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Call warning police chase was high risk ‘failed’ before two died in crash

Child actor Makayah McDermott, 10, who was one of two people killed by a stolen car which was being pursued by a marked police vehicle in south east London (Brown and Mills Entertainment/PA)
Child actor Makayah McDermott, 10, who was one of two people killed by a stolen car which was being pursued by a marked police vehicle in south east London (Brown and Mills Entertainment/PA)

Officers claim their radio did not connect to warn a pursuit was “high risk” before the suspect collided with pedestrians and killed two, a misconduct panel heard.

Metropolitan Police officers Pc Edward Welch and former Pc Jack Keher were chasing a stolen Ford Focus when the driver lost control and mounted the pavement, striking a group of pedestrians and killing child actor Makayah McDermott, 10, and his aunt Rozanne Cooper, 34.

Retired chief inspector Graham Horwood was the head of the London telephone and radio control centre that ran police pursuits at the time of the collision in Penge, south east London, on August 31 2016.

Penge car crash
Police at the scene in Lennard Road, Penge in south-east London (Dominic Lipinski/PA)

Giving evidence at the misconduct hearing on Monday, he said operators in the control room were “entirely reliant” on the drivers to relay information about a chase.

Officers on the ground were expected to inform the radio control centre Met Command and Control (MetCC) about changes in the pursuit and categorise it as low, medium or high risk with each update.

It is alleged both officers committed gross misconduct for failing to accurately assess and communicate the risks of the chase to MetCC when they were pursuing Joshua Dobby, then 19.

Last week Gerry Boyle KC, representing the Met, told the panel that Pc Welch and former-Pc Keher did not tell MetCC that the Ford Focus drove through a no entry sign, left past a no left turn sign, the wrong way down a one-way street at “considerable speed”, and over multiple roundabouts “at high speed”.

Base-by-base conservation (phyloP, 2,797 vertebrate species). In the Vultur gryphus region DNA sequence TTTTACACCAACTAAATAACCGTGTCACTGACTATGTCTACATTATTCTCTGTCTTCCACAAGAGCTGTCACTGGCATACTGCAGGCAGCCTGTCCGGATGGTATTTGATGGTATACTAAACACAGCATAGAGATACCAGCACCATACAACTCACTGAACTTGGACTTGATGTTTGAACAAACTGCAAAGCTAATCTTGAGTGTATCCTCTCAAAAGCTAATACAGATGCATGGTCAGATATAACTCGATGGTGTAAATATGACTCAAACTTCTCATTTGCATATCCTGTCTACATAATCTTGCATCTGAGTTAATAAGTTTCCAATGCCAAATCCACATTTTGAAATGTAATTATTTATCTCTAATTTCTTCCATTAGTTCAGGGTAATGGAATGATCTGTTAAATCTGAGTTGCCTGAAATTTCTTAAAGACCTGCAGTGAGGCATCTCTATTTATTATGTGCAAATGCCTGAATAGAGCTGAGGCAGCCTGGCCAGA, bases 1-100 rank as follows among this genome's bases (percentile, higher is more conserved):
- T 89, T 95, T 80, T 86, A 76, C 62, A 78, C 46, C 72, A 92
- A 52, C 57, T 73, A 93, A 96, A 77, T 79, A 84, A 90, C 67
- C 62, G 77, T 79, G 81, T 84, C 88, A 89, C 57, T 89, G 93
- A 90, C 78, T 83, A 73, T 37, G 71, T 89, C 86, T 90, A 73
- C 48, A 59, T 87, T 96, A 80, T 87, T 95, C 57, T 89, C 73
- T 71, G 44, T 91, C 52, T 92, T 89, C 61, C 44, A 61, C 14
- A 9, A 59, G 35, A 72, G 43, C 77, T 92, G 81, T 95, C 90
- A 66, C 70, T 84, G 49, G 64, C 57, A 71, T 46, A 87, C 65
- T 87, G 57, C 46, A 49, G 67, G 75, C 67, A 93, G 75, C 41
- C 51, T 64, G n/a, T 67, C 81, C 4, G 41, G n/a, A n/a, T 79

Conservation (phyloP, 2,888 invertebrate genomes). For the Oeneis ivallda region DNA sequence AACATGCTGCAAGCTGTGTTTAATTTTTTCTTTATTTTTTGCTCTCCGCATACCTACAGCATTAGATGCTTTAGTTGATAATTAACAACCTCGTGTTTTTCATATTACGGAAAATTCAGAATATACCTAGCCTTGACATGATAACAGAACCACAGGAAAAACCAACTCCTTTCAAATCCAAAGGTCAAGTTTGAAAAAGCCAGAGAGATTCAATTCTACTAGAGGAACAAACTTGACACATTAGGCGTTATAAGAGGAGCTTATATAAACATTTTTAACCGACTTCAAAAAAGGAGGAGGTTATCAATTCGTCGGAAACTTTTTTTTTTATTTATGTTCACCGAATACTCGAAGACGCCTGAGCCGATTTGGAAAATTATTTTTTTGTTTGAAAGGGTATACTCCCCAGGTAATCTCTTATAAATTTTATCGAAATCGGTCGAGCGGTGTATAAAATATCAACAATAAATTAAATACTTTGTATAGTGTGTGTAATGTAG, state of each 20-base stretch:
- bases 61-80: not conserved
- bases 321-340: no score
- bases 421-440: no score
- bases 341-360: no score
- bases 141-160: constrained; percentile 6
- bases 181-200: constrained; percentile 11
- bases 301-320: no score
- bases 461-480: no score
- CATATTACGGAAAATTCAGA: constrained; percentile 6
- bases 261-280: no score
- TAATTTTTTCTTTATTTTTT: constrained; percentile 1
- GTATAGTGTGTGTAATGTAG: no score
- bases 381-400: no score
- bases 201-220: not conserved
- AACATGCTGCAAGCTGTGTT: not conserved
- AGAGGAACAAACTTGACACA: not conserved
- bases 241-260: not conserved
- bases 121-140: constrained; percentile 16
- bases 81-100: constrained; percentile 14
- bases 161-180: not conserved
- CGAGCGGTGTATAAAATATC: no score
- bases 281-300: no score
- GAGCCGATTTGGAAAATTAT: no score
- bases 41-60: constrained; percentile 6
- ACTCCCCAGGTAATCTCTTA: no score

The chase was not categorised as high risk at any point, he added.

Pc Welch has claimed he attempted to tell MetCC that the pursuit was high risk but the airways were blocked, Mr Boyle said on Monday.

Penge car crash
People lay flowers in Lennard Road following the incident (Dominic Lipinski/PA)

Mr Horwood said that a clear “busy tone” would sound alerting the officers if that was the case, and that radios had emergency buttons that would clear the airwaves for 10 seconds.

He added that there was also a 60 second window at the start of a pursuit where the channel should be cleared to allow the responding officers to summarise the situation.

Despite the protocol Met staff occasionally continued to use the radio and the lines could get jammed, leaving the responding officers in a queue to speak, he said.

During pursuits officers should be continuously conducting a “dynamic risk assessment”, he said, adding: “Every time you go around the corner you assess whether that road, these pedestrians, this traffic situation is suitable to continue a pursuit.”

“Wrong side of the road, on the curb – you need to tell someone straight away because if you don’t you run the risk of something happening (when) you haven’t told someone what’s going on”, he added.

Pc Welch joined the force in 2008, trained as a responder driver in 2011 and an advance driver in September 2013.

Penge car crash
Police at the scene in Lennard Road (Dominic Lipinski/PA)

By the time of the incident new guidance had been announced on the force intranet that introduced the low, medium and high risk categories.

Officers generally did not take refresher courses for advance pursuit training for several years, the panel was told.

As a result Pc Welch had not receive in-person training on the new categories at the time of the pursuit.

The new system helped clarify communication with MetCC staff who may not familiar with the road layouts and speed limits, Mr Horwood said.

He added that the control room had become “more streamlined” because of “a number of staff reductions”.

Mr Horwood said that prior to the new categories “it was hard to describe precisely the risk levels so that everyone understood – if I said to you 60mph down this road but you don’t know the road it means nothing to you, but if I say high risk (it does)”.

“You should be on the same page.”

It is alleged both officers also committed gross misconduct by leaving the injured pedestrians to chase Dobby on foot and failing in their duty to protect life and limb.

Mr Keher, who was in the passenger seat, is also accused of not challenging Pc Welch’s driving.

And Pc Welch is accused of failing to assess if continuing the chase was proportional, and not ensuring Mr Keher provided MetCC with accurate information.

The hearing continues on Tuesday at Palestra House, Southwark.